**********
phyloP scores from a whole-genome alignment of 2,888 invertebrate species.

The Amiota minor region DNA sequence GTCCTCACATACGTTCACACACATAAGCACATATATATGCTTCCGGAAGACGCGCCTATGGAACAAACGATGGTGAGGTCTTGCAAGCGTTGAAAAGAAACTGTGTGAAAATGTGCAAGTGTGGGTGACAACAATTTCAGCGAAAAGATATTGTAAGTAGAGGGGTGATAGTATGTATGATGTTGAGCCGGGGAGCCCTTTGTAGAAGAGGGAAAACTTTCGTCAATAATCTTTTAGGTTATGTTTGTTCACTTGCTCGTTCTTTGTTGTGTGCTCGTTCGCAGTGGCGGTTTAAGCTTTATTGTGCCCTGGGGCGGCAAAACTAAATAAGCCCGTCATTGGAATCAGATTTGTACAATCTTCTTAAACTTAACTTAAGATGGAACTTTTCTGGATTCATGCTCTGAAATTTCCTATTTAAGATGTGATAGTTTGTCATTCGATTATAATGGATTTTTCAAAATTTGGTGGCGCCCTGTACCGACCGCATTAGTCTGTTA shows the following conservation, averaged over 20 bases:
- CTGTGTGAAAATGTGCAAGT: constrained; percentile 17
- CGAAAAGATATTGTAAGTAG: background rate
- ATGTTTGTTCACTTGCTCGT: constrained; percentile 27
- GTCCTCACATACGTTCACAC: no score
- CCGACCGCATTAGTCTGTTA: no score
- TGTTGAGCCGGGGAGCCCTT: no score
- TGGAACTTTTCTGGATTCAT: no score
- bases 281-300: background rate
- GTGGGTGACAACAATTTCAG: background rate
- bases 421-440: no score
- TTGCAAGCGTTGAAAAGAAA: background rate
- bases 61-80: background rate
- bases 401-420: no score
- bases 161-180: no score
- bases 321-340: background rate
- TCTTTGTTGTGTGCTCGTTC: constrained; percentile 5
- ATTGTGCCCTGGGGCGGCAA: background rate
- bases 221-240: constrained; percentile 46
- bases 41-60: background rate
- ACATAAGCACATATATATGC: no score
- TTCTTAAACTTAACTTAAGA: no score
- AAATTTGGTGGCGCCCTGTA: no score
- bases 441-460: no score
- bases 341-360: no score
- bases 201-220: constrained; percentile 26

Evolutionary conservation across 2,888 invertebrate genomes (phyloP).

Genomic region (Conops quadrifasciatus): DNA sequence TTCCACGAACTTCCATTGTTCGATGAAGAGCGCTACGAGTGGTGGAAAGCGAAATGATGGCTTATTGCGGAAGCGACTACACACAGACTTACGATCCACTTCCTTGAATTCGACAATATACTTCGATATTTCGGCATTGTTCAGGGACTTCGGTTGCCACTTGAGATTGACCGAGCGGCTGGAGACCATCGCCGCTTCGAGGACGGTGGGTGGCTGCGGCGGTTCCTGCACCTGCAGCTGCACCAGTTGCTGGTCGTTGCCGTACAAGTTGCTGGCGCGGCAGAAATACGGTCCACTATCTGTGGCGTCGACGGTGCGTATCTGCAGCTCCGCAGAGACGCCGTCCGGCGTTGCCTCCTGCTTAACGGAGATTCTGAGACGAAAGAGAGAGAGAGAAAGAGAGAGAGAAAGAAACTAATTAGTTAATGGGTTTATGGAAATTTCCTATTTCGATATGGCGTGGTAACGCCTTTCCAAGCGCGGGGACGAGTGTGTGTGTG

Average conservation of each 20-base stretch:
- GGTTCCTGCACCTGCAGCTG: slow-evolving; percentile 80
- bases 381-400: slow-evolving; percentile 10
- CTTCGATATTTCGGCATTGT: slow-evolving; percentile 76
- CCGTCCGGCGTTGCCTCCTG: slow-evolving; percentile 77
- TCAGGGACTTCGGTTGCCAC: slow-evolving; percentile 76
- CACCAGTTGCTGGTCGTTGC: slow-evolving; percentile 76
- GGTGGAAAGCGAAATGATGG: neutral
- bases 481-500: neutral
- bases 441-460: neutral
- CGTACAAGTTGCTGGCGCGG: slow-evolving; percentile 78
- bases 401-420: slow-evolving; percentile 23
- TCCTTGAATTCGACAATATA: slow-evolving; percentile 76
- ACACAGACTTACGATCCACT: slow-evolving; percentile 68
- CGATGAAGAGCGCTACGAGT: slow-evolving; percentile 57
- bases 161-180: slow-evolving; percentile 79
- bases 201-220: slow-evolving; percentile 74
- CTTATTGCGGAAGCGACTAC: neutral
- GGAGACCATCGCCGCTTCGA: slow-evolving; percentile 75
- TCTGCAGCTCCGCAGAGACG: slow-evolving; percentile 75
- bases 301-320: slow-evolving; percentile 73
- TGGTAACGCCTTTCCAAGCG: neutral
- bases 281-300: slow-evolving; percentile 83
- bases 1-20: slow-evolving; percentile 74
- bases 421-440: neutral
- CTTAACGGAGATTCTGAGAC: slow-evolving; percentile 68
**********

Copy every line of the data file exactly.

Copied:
phyloP scores from a whole-genome alignment of 2,888 invertebrate species.

The Amiota minor region DNA sequence GTCCTCACATACGTTCACACACATAAGCACATATATATGCTTCCGGAAGACGCGCCTATGGAACAAACGATGGTGAGGTCTTGCAAGCGTTGAAAAGAAACTGTGTGAAAATGTGCAAGTGTGGGTGACAACAATTTCAGCGAAAAGATATTGTAAGTAGAGGGGTGATAGTATGTATGATGTTGAGCCGGGGAGCCCTTTGTAGAAGAGGGAAAACTTTCGTCAATAATCTTTTAGGTTATGTTTGTTCACTTGCTCGTTCTTTGTTGTGTGCTCGTTCGCAGTGGCGGTTTAAGCTTTATTGTGCCCTGGGGCGGCAAAACTAAATAAGCCCGTCATTGGAATCAGATTTGTACAATCTTCTTAAACTTAACTTAAGATGGAACTTTTCTGGATTCATGCTCTGAAATTTCCTATTTAAGATGTGATAGTTTGTCATTCGATTATAATGGATTTTTCAAAATTTGGTGGCGCCCTGTACCGACCGCATTAGTCTGTTA shows the following conservation, averaged over 20 bases:
- CTGTGTGAAAATGTGCAAGT: constrained; percentile 17
- CGAAAAGATATTGTAAGTAG: background rate
- ATGTTTGTTCACTTGCTCGT: constrained; percentile 27
- GTCCTCACATACGTTCACAC: no score
- CCGACCGCATTAGTCTGTTA: no score
- TGTTGAGCCGGGGAGCCCTT: no score
- TGGAACTTTTCTGGATTCAT: no score
- bases 281-300: background rate
- GTGGGTGACAACAATTTCAG: background rate
- bases 421-440: no score
- TTGCAAGCGTTGAAAAGAAA: background rate
- bases 61-80: background rate
- bases 401-420: no score
- bases 161-180: no score
- bases 321-340: background rate
- TCTTTGTTGTGTGCTCGTTC: constrained; percentile 5
- ATTGTGCCCTGGGGCGGCAA: background rate
- bases 221-240: constrained; percentile 46
- bases 41-60: background rate
- ACATAAGCACATATATATGC: no score
- TTCTTAAACTTAACTTAAGA: no score
- AAATTTGGTGGCGCCCTGTA: no score
- bases 441-460: no score
- bases 341-360: no score
- bases 201-220: constrained; percentile 26

Evolutionary conservation across 2,888 invertebrate genomes (phyloP).

Genomic region (Conops quadrifasciatus): DNA sequence TTCCACGAACTTCCATTGTTCGATGAAGAGCGCTACGAGTGGTGGAAAGCGAAATGATGGCTTATTGCGGAAGCGACTACACACAGACTTACGATCCACTTCCTTGAATTCGACAATATACTTCGATATTTCGGCATTGTTCAGGGACTTCGGTTGCCACTTGAGATTGACCGAGCGGCTGGAGACCATCGCCGCTTCGAGGACGGTGGGTGGCTGCGGCGGTTCCTGCACCTGCAGCTGCACCAGTTGCTGGTCGTTGCCGTACAAGTTGCTGGCGCGGCAGAAATACGGTCCACTATCTGTGGCGTCGACGGTGCGTATCTGCAGCTCCGCAGAGACGCCGTCCGGCGTTGCCTCCTGCTTAACGGAGATTCTGAGACGAAAGAGAGAGAGAGAAAGAGAGAGAGAAAGAAACTAATTAGTTAATGGGTTTATGGAAATTTCCTATTTCGATATGGCGTGGTAACGCCTTTCCAAGCGCGGGGACGAGTGTGTGTGTG

Average conservation of each 20-base stretch:
- GGTTCCTGCACCTGCAGCTG: slow-evolving; percentile 80
- bases 381-400: slow-evolving; percentile 10
- CTTCGATATTTCGGCATTGT: slow-evolving; percentile 76
- CCGTCCGGCGTTGCCTCCTG: slow-evolving; percentile 77
- TCAGGGACTTCGGTTGCCAC: slow-evolving; percentile 76
- CACCAGTTGCTGGTCGTTGC: slow-evolving; percentile 76
- GGTGGAAAGCGAAATGATGG: neutral
- bases 481-500: neutral
- bases 441-460: neutral
- CGTACAAGTTGCTGGCGCGG: slow-evolving; percentile 78
- bases 401-420: slow-evolving; percentile 23
- TCCTTGAATTCGACAATATA: slow-evolving; percentile 76
- ACACAGACTTACGATCCACT: slow-evolving; percentile 68
- CGATGAAGAGCGCTACGAGT: slow-evolving; percentile 57
- bases 161-180: slow-evolving; percentile 79
- bases 201-220: slow-evolving; percentile 74
- CTTATTGCGGAAGCGACTAC: neutral
- GGAGACCATCGCCGCTTCGA: slow-evolving; percentile 75
- TCTGCAGCTCCGCAGAGACG: slow-evolving; percentile 75
- bases 301-320: slow-evolving; percentile 73
- TGGTAACGCCTTTCCAAGCG: neutral
- bases 281-300: slow-evolving; percentile 83
- bases 1-20: slow-evolving; percentile 74
- bases 421-440: neutral
- CTTAACGGAGATTCTGAGAC: slow-evolving; percentile 68